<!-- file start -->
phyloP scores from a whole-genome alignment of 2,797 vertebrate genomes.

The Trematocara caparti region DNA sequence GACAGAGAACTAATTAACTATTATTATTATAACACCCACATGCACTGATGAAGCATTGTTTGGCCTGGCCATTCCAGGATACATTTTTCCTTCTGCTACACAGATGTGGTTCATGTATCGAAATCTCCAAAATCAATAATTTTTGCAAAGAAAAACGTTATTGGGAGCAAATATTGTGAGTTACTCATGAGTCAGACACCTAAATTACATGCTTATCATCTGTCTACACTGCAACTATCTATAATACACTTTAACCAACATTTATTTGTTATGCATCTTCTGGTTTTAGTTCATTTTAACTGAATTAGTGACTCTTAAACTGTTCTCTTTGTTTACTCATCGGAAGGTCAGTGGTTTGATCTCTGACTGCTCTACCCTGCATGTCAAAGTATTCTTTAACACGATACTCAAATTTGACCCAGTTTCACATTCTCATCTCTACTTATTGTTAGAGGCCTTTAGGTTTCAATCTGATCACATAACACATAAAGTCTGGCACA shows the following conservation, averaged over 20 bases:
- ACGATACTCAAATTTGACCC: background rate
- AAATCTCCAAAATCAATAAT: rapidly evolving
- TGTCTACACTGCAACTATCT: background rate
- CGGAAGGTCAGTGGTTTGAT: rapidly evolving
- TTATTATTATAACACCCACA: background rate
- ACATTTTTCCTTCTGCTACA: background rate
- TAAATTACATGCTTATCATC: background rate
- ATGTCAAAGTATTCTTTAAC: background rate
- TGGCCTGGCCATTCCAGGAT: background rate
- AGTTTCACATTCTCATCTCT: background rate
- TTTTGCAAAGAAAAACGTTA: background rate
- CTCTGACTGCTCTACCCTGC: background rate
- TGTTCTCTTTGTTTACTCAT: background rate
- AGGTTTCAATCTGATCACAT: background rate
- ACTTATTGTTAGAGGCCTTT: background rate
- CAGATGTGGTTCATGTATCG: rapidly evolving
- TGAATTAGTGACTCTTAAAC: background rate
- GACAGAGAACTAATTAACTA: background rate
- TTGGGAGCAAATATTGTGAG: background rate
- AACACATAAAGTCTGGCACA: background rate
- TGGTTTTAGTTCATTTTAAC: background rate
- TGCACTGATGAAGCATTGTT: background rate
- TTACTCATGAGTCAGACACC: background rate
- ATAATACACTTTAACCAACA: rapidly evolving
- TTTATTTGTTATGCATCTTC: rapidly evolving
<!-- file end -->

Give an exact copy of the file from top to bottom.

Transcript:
phyloP scores from a whole-genome alignment of 2,797 vertebrate genomes.

The Trematocara caparti region DNA sequence GACAGAGAACTAATTAACTATTATTATTATAACACCCACATGCACTGATGAAGCATTGTTTGGCCTGGCCATTCCAGGATACATTTTTCCTTCTGCTACACAGATGTGGTTCATGTATCGAAATCTCCAAAATCAATAATTTTTGCAAAGAAAAACGTTATTGGGAGCAAATATTGTGAGTTACTCATGAGTCAGACACCTAAATTACATGCTTATCATCTGTCTACACTGCAACTATCTATAATACACTTTAACCAACATTTATTTGTTATGCATCTTCTGGTTTTAGTTCATTTTAACTGAATTAGTGACTCTTAAACTGTTCTCTTTGTTTACTCATCGGAAGGTCAGTGGTTTGATCTCTGACTGCTCTACCCTGCATGTCAAAGTATTCTTTAACACGATACTCAAATTTGACCCAGTTTCACATTCTCATCTCTACTTATTGTTAGAGGCCTTTAGGTTTCAATCTGATCACATAACACATAAAGTCTGGCACA shows the following conservation, averaged over 20 bases:
- ACGATACTCAAATTTGACCC: background rate
- AAATCTCCAAAATCAATAAT: rapidly evolving
- TGTCTACACTGCAACTATCT: background rate
- CGGAAGGTCAGTGGTTTGAT: rapidly evolving
- TTATTATTATAACACCCACA: background rate
- ACATTTTTCCTTCTGCTACA: background rate
- TAAATTACATGCTTATCATC: background rate
- ATGTCAAAGTATTCTTTAAC: background rate
- TGGCCTGGCCATTCCAGGAT: background rate
- AGTTTCACATTCTCATCTCT: background rate
- TTTTGCAAAGAAAAACGTTA: background rate
- CTCTGACTGCTCTACCCTGC: background rate
- TGTTCTCTTTGTTTACTCAT: background rate
- AGGTTTCAATCTGATCACAT: background rate
- ACTTATTGTTAGAGGCCTTT: background rate
- CAGATGTGGTTCATGTATCG: rapidly evolving
- TGAATTAGTGACTCTTAAAC: background rate
- GACAGAGAACTAATTAACTA: background rate
- TTGGGAGCAAATATTGTGAG: background rate
- AACACATAAAGTCTGGCACA: background rate
- TGGTTTTAGTTCATTTTAAC: background rate
- TGCACTGATGAAGCATTGTT: background rate
- TTACTCATGAGTCAGACACC: background rate
- ATAATACACTTTAACCAACA: rapidly evolving
- TTTATTTGTTATGCATCTTC: rapidly evolving